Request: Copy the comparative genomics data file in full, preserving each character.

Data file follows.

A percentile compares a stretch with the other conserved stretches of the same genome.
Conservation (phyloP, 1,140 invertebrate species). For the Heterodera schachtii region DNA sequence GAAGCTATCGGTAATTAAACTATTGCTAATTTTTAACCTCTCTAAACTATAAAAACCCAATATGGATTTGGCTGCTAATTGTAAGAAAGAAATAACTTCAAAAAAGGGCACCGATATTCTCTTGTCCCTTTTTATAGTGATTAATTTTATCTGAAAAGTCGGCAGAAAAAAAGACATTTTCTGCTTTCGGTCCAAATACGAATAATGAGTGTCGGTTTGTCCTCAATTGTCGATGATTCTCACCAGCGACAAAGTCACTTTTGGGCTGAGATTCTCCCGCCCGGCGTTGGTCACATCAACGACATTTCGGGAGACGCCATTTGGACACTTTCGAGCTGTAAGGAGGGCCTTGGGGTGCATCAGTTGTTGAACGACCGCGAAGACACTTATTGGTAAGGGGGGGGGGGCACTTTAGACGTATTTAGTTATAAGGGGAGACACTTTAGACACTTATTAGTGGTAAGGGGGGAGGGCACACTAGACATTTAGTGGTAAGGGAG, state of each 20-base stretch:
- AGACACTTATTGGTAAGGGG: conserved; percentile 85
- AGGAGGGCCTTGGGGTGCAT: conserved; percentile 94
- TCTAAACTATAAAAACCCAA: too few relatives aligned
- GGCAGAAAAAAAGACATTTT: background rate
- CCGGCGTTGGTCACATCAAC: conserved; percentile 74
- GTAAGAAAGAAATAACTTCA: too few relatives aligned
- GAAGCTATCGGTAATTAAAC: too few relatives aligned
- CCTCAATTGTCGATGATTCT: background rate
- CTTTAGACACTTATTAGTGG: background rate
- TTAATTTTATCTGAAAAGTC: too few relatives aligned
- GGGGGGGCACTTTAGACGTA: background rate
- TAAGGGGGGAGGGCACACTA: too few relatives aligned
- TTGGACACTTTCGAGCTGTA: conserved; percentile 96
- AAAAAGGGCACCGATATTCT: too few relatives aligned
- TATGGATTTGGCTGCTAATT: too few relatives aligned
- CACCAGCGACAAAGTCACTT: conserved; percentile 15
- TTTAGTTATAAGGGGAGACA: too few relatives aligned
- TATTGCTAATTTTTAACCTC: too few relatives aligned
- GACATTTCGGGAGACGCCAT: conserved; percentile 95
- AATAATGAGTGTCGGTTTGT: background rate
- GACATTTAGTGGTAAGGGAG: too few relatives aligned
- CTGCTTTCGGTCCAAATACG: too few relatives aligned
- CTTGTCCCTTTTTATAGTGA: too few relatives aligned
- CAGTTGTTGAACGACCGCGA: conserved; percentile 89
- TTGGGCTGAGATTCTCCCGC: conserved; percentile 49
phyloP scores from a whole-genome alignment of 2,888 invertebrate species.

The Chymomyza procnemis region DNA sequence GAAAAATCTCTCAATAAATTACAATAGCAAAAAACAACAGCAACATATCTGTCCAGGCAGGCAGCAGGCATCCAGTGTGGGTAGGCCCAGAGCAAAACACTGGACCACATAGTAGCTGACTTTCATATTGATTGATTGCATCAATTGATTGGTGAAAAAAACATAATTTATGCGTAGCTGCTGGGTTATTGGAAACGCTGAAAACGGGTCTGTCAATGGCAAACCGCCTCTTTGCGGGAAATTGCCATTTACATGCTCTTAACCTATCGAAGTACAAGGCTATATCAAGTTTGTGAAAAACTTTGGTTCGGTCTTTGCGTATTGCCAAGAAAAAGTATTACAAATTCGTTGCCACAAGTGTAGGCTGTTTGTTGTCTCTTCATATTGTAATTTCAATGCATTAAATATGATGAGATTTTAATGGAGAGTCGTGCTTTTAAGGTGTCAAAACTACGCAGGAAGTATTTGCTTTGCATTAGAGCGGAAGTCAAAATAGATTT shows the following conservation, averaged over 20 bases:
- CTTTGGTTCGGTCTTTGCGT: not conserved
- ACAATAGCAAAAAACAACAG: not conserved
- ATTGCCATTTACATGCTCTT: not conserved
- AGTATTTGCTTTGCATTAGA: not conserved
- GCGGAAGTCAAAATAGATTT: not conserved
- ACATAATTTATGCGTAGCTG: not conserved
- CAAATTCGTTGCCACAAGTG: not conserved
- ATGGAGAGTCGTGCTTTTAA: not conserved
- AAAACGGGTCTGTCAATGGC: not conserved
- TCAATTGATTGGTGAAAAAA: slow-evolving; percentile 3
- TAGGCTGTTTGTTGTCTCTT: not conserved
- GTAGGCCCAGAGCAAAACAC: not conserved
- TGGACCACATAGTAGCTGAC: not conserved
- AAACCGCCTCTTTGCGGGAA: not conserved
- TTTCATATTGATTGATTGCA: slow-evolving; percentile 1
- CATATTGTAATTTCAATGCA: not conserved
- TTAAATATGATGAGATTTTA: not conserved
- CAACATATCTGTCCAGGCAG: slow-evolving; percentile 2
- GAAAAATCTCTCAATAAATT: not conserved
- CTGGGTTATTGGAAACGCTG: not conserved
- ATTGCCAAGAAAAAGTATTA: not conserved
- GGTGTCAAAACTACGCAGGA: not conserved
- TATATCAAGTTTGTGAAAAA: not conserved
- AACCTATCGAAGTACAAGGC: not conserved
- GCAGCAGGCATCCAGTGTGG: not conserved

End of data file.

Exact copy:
A percentile compares a stretch with the other conserved stretches of the same genome.
Conservation (phyloP, 1,140 invertebrate species). For the Heterodera schachtii region DNA sequence GAAGCTATCGGTAATTAAACTATTGCTAATTTTTAACCTCTCTAAACTATAAAAACCCAATATGGATTTGGCTGCTAATTGTAAGAAAGAAATAACTTCAAAAAAGGGCACCGATATTCTCTTGTCCCTTTTTATAGTGATTAATTTTATCTGAAAAGTCGGCAGAAAAAAAGACATTTTCTGCTTTCGGTCCAAATACGAATAATGAGTGTCGGTTTGTCCTCAATTGTCGATGATTCTCACCAGCGACAAAGTCACTTTTGGGCTGAGATTCTCCCGCCCGGCGTTGGTCACATCAACGACATTTCGGGAGACGCCATTTGGACACTTTCGAGCTGTAAGGAGGGCCTTGGGGTGCATCAGTTGTTGAACGACCGCGAAGACACTTATTGGTAAGGGGGGGGGGGCACTTTAGACGTATTTAGTTATAAGGGGAGACACTTTAGACACTTATTAGTGGTAAGGGGGGAGGGCACACTAGACATTTAGTGGTAAGGGAG, state of each 20-base stretch:
- AGACACTTATTGGTAAGGGG: conserved; percentile 85
- AGGAGGGCCTTGGGGTGCAT: conserved; percentile 94
- TCTAAACTATAAAAACCCAA: too few relatives aligned
- GGCAGAAAAAAAGACATTTT: background rate
- CCGGCGTTGGTCACATCAAC: conserved; percentile 74
- GTAAGAAAGAAATAACTTCA: too few relatives aligned
- GAAGCTATCGGTAATTAAAC: too few relatives aligned
- CCTCAATTGTCGATGATTCT: background rate
- CTTTAGACACTTATTAGTGG: background rate
- TTAATTTTATCTGAAAAGTC: too few relatives aligned
- GGGGGGGCACTTTAGACGTA: background rate
- TAAGGGGGGAGGGCACACTA: too few relatives aligned
- TTGGACACTTTCGAGCTGTA: conserved; percentile 96
- AAAAAGGGCACCGATATTCT: too few relatives aligned
- TATGGATTTGGCTGCTAATT: too few relatives aligned
- CACCAGCGACAAAGTCACTT: conserved; percentile 15
- TTTAGTTATAAGGGGAGACA: too few relatives aligned
- TATTGCTAATTTTTAACCTC: too few relatives aligned
- GACATTTCGGGAGACGCCAT: conserved; percentile 95
- AATAATGAGTGTCGGTTTGT: background rate
- GACATTTAGTGGTAAGGGAG: too few relatives aligned
- CTGCTTTCGGTCCAAATACG: too few relatives aligned
- CTTGTCCCTTTTTATAGTGA: too few relatives aligned
- CAGTTGTTGAACGACCGCGA: conserved; percentile 89
- TTGGGCTGAGATTCTCCCGC: conserved; percentile 49
phyloP scores from a whole-genome alignment of 2,888 invertebrate species.

The Chymomyza procnemis region DNA sequence GAAAAATCTCTCAATAAATTACAATAGCAAAAAACAACAGCAACATATCTGTCCAGGCAGGCAGCAGGCATCCAGTGTGGGTAGGCCCAGAGCAAAACACTGGACCACATAGTAGCTGACTTTCATATTGATTGATTGCATCAATTGATTGGTGAAAAAAACATAATTTATGCGTAGCTGCTGGGTTATTGGAAACGCTGAAAACGGGTCTGTCAATGGCAAACCGCCTCTTTGCGGGAAATTGCCATTTACATGCTCTTAACCTATCGAAGTACAAGGCTATATCAAGTTTGTGAAAAACTTTGGTTCGGTCTTTGCGTATTGCCAAGAAAAAGTATTACAAATTCGTTGCCACAAGTGTAGGCTGTTTGTTGTCTCTTCATATTGTAATTTCAATGCATTAAATATGATGAGATTTTAATGGAGAGTCGTGCTTTTAAGGTGTCAAAACTACGCAGGAAGTATTTGCTTTGCATTAGAGCGGAAGTCAAAATAGATTT shows the following conservation, averaged over 20 bases:
- CTTTGGTTCGGTCTTTGCGT: not conserved
- ACAATAGCAAAAAACAACAG: not conserved
- ATTGCCATTTACATGCTCTT: not conserved
- AGTATTTGCTTTGCATTAGA: not conserved
- GCGGAAGTCAAAATAGATTT: not conserved
- ACATAATTTATGCGTAGCTG: not conserved
- CAAATTCGTTGCCACAAGTG: not conserved
- ATGGAGAGTCGTGCTTTTAA: not conserved
- AAAACGGGTCTGTCAATGGC: not conserved
- TCAATTGATTGGTGAAAAAA: slow-evolving; percentile 3
- TAGGCTGTTTGTTGTCTCTT: not conserved
- GTAGGCCCAGAGCAAAACAC: not conserved
- TGGACCACATAGTAGCTGAC: not conserved
- AAACCGCCTCTTTGCGGGAA: not conserved
- TTTCATATTGATTGATTGCA: slow-evolving; percentile 1
- CATATTGTAATTTCAATGCA: not conserved
- TTAAATATGATGAGATTTTA: not conserved
- CAACATATCTGTCCAGGCAG: slow-evolving; percentile 2
- GAAAAATCTCTCAATAAATT: not conserved
- CTGGGTTATTGGAAACGCTG: not conserved
- ATTGCCAAGAAAAAGTATTA: not conserved
- GGTGTCAAAACTACGCAGGA: not conserved
- TATATCAAGTTTGTGAAAAA: not conserved
- AACCTATCGAAGTACAAGGC: not conserved
- GCAGCAGGCATCCAGTGTGG: not conserved